PANAMA CITY, Fla. — A historic Hurricane Michael made landfall Wednesday near Mexico Beach, pulverizing homes, snapping trees and sending debris flying. As the clock struck Thursday, the storm had weakened to a tropical storm.
At landfall, it was nearly a Category 5 storm that smashed records as the strongest ever to roar onto the state's exposed Panhandle.
High winds and heavy rains lashed the coast. A quarter of a million homes and businesses already were without power, and the number was rising rapidly. It could reach into the millions from the "potentially catastrophic" Cat 4 storm, which was packing sustained winds of 155 mph – just 2 mph short of Cat 5 status.
By 12 a.m. EDT Thursday, the storm’s winds had dropped to tropical storm strength with maximum sustained winds of 70 mph and it was moving northeast at 17 mph. It was centered about 30 miles southwest of Macon, Georgia.
The National Weather Service in Tallahassee said a hurricane "of this strength has NEVER made landfall in this region and thus this is an event that will have unprecedented impacts."
The high winds were knocking down trees and power lines. Storm surge, with forecasts of up to 14 feet in some areas, remained a major concern.
"It's historic, it's extremely life-threatening," said Kenneth Graham, director of the National Hurricane Center, said. “This storm surge is coming with a vengeance.”
Brock Long, administrator at the Federal Emergency Management Agency, warned that the brutal storm would "stay intact" as a hurricane as it roars through the Florida Panhandle and parts of Alabama and Georgia. The storm could leave wide swaths of the region powerless for weeks, he said.
Florida's Big Bend, a loosely defined area of the eastern Panhandle where the coastline bends to the south, was bracing for the worst. Graham said storm surge will inundate the Aucilla River there to a point where it will "flow backward."
"This is a nightmare hurricane for the Big Bend," said Ryan Truchelut, chief meteorologist at WeatherTiger. "Michael will be of a landfall intensity not seen for at least 100 years, and perhaps more."
In Panama City, about 20 miles northwest of Mexico Beach, the power went out at Country Inn Suites. The wind howled and rainwater leaked through the ceiling. A light pole toppled onto an SUV in the parking lot.
Betty Wexler, 86, lost a beach house to a storm more than 20 years ago. She remembers finding her bed frame in the sand, her neighbor's bathtub sitting inside it. She and her daughter booked a hotel room through Friday.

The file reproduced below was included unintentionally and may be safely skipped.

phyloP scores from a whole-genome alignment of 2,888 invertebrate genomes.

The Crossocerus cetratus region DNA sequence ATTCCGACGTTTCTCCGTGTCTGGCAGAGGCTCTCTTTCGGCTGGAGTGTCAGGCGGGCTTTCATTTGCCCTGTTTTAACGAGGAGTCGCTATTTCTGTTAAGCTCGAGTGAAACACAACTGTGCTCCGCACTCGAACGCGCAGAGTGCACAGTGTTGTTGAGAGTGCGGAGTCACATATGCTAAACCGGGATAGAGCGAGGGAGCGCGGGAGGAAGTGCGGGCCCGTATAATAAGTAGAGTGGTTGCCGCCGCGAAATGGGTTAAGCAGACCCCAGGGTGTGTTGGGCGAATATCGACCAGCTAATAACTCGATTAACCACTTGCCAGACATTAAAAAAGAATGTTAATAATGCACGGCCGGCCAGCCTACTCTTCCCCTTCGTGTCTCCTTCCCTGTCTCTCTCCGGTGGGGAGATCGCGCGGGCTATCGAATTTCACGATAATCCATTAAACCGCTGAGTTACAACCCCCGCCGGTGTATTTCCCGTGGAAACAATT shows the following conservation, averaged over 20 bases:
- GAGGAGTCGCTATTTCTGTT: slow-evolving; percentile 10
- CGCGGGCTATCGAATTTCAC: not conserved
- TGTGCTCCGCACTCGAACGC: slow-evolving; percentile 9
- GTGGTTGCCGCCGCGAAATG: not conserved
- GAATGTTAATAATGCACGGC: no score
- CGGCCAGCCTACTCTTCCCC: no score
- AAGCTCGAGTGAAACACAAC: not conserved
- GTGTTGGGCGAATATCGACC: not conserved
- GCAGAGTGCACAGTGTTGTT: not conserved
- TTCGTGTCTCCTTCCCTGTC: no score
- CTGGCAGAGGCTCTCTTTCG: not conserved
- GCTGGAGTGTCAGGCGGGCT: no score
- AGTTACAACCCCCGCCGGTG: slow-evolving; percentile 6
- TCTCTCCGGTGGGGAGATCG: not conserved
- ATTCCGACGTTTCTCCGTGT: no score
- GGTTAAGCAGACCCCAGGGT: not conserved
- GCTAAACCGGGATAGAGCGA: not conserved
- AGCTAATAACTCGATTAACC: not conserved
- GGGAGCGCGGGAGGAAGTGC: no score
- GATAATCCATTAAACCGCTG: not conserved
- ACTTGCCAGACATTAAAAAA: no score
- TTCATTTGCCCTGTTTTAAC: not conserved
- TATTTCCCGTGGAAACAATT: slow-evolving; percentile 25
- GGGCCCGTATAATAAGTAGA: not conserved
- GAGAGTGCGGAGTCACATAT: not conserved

“I’ve already lost one house to a hurricane, and I’m scared to death of this one,” she said.
Perry and Mollie Williams were riding out the storm in their "fortress" home a block from the beach, their three cats and Rottweiler in tow.
“It’s our first storm (forecast) to be on top of us," Mollie Williams, a 17-year resident, said warily. "We’ve had a number of them come into the Gulf, and either come to the left or the right of us. But never on top of us."
Before even before landfall, Long had ominous words for those who stayed.
"Those who stick around to witness storm surge don’t typically live to talk about it," he said.
But hours before the storm hit, it was too late for many to flee.
"The time to evacuate coastal areas has come and gone," Florida Gov. Rick Scott said at a news conference Wednesday. "If you are in an inland county you might have one more chance to evacuate, but only if local officials say it is safe."
Scott said 1,000 search and rescue personnel were ready to respond as soon as Michael passes. Another 3,500 National Guard members were also ready to deploy, he said.
Michael's barometric pressure at landfall was 919 millibars, by that measurement the third-strongest hurricane to hit the U.S. on record, trailing on the 1935 Labor Day Hurricane and Hurricane Camille in 1969.
Tallahassee, a city of 200,000, sits 100 miles east of Panama City. The city could face hurricane-force winds of up to 100 mph – enough to knock down a lot of trees and power lines, Accuweather meteorologist Brett Rathbun warned.
Gale and James Berry fled to a city shelter in Lincoln High School's cafeteria. Gale Berry, 59, said their neighborhood was littered with debris and downed trees after Hurricane Hermine, which made landfall in 2016 as a Category 1 storm. She had no interest in riding out a Category 4 in her mobile home.
"You don't want to have to stay there," she said. "You could die."
On a full-throttle journey from the Gulf of Mexico, the National Hurricane Center said Michael will bring “life-threatening” storm surge, hurricane-force winds and torrential rainfall after developing from a seemingly minor tropical storm off Mexico's Yucatan Peninsula several days ago.
About 4.2 million people are under hurricane warnings, from the Panhandle and Big Bend areas in Florida into parts of southeastern Alabama and southern Georgia. Heavy rainfall will drench Florida’s Panhandle, Alabama, Georgia and South Carolina; up to 12 inches is possible in isolated locations.
On its current track, the core of Michael is expected to move northeastward across the southeastern U.S. on Wednesday night and Thursday, and then move off the Mid-Atlantic coast away from the United States on Friday.
Bacon and Rice reported from Mclean, Va. Contributing: Steve Kiggins, Wayne Price and Nada Hassanein, USA TODAY NETWORK